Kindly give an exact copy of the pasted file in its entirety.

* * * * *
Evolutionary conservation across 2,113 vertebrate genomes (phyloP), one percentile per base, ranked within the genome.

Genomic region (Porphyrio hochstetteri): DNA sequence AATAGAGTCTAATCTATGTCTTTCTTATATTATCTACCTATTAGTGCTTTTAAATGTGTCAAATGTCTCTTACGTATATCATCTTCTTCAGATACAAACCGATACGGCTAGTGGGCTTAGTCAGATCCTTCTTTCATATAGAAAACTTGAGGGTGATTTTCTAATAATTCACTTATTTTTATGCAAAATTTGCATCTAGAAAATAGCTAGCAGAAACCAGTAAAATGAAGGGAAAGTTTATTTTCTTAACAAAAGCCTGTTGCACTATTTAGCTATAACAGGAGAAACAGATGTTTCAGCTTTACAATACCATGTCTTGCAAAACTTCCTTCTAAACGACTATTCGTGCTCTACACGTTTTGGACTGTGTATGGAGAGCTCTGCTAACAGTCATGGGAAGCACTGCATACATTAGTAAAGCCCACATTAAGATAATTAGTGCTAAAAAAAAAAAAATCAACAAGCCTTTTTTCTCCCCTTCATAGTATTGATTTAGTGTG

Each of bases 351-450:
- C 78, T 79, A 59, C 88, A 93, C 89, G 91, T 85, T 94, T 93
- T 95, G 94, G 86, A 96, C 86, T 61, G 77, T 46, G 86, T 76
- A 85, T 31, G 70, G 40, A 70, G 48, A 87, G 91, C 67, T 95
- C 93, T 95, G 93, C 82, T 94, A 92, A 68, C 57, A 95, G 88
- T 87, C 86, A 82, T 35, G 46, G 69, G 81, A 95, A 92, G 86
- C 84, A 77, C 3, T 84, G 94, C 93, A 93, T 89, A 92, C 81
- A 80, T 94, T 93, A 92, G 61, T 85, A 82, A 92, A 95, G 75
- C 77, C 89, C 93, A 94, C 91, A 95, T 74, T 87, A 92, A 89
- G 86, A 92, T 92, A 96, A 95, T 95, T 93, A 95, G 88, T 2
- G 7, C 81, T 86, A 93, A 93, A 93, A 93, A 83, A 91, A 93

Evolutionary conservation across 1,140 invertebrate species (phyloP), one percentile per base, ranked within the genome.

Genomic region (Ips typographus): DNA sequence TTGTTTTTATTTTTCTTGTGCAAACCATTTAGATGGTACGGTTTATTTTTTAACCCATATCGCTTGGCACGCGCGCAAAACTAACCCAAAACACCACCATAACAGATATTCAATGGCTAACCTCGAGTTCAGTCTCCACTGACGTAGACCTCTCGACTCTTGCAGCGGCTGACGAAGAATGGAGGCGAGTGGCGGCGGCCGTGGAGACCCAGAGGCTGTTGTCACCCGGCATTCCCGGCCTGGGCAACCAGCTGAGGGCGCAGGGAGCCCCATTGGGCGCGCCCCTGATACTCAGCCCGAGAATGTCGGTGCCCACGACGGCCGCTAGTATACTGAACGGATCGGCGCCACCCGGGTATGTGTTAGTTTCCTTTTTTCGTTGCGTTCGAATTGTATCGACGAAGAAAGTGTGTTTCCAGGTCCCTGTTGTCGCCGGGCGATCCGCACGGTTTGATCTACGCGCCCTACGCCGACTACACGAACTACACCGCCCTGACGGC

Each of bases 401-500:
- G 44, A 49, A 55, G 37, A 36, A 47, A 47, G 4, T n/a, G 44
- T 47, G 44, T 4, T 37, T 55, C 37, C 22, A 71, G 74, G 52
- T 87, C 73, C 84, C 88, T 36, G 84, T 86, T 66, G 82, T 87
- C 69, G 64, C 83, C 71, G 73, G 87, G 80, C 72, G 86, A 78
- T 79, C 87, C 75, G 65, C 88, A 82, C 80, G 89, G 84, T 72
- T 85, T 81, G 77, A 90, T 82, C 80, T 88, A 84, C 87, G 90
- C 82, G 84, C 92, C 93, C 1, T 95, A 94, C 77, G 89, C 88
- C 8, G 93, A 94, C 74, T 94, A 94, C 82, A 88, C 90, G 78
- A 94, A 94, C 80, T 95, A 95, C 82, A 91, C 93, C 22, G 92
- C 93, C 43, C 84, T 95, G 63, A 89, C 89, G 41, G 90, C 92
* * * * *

Evolutionary conservation across 2,113 vertebrate genomes (phyloP), one percentile per base, ranked within the genome.

Genomic region (Porphyrio hochstetteri): DNA sequence AATAGAGTCTAATCTATGTCTTTCTTATATTATCTACCTATTAGTGCTTTTAAATGTGTCAAATGTCTCTTACGTATATCATCTTCTTCAGATACAAACCGATACGGCTAGTGGGCTTAGTCAGATCCTTCTTTCATATAGAAAACTTGAGGGTGATTTTCTAATAATTCACTTATTTTTATGCAAAATTTGCATCTAGAAAATAGCTAGCAGAAACCAGTAAAATGAAGGGAAAGTTTATTTTCTTAACAAAAGCCTGTTGCACTATTTAGCTATAACAGGAGAAACAGATGTTTCAGCTTTACAATACCATGTCTTGCAAAACTTCCTTCTAAACGACTATTCGTGCTCTACACGTTTTGGACTGTGTATGGAGAGCTCTGCTAACAGTCATGGGAAGCACTGCATACATTAGTAAAGCCCACATTAAGATAATTAGTGCTAAAAAAAAAAAAATCAACAAGCCTTTTTTCTCCCCTTCATAGTATTGATTTAGTGTG

Each of bases 351-450:
- C 78, T 79, A 59, C 88, A 93, C 89, G 91, T 85, T 94, T 93
- T 95, G 94, G 86, A 96, C 86, T 61, G 77, T 46, G 86, T 76
- A 85, T 31, G 70, G 40, A 70, G 48, A 87, G 91, C 67, T 95
- C 93, T 95, G 93, C 82, T 94, A 92, A 68, C 57, A 95, G 88
- T 87, C 86, A 82, T 35, G 46, G 69, G 81, A 95, A 92, G 86
- C 84, A 77, C 3, T 84, G 94, C 93, A 93, T 89, A 92, C 81
- A 80, T 94, T 93, A 92, G 61, T 85, A 82, A 92, A 95, G 75
- C 77, C 89, C 93, A 94, C 91, A 95, T 74, T 87, A 92, A 89
- G 86, A 92, T 92, A 96, A 95, T 95, T 93, A 95, G 88, T 2
- G 7, C 81, T 86, A 93, A 93, A 93, A 93, A 83, A 91, A 93

Evolutionary conservation across 1,140 invertebrate species (phyloP), one percentile per base, ranked within the genome.

Genomic region (Ips typographus): DNA sequence TTGTTTTTATTTTTCTTGTGCAAACCATTTAGATGGTACGGTTTATTTTTTAACCCATATCGCTTGGCACGCGCGCAAAACTAACCCAAAACACCACCATAACAGATATTCAATGGCTAACCTCGAGTTCAGTCTCCACTGACGTAGACCTCTCGACTCTTGCAGCGGCTGACGAAGAATGGAGGCGAGTGGCGGCGGCCGTGGAGACCCAGAGGCTGTTGTCACCCGGCATTCCCGGCCTGGGCAACCAGCTGAGGGCGCAGGGAGCCCCATTGGGCGCGCCCCTGATACTCAGCCCGAGAATGTCGGTGCCCACGACGGCCGCTAGTATACTGAACGGATCGGCGCCACCCGGGTATGTGTTAGTTTCCTTTTTTCGTTGCGTTCGAATTGTATCGACGAAGAAAGTGTGTTTCCAGGTCCCTGTTGTCGCCGGGCGATCCGCACGGTTTGATCTACGCGCCCTACGCCGACTACACGAACTACACCGCCCTGACGGC

Each of bases 401-500:
- G 44, A 49, A 55, G 37, A 36, A 47, A 47, G 4, T n/a, G 44
- T 47, G 44, T 4, T 37, T 55, C 37, C 22, A 71, G 74, G 52
- T 87, C 73, C 84, C 88, T 36, G 84, T 86, T 66, G 82, T 87
- C 69, G 64, C 83, C 71, G 73, G 87, G 80, C 72, G 86, A 78
- T 79, C 87, C 75, G 65, C 88, A 82, C 80, G 89, G 84, T 72
- T 85, T 81, G 77, A 90, T 82, C 80, T 88, A 84, C 87, G 90
- C 82, G 84, C 92, C 93, C 1, T 95, A 94, C 77, G 89, C 88
- C 8, G 93, A 94, C 74, T 94, A 94, C 82, A 88, C 90, G 78
- A 94, A 94, C 80, T 95, A 95, C 82, A 91, C 93, C 22, G 92
- C 93, C 43, C 84, T 95, G 63, A 89, C 89, G 41, G 90, C 92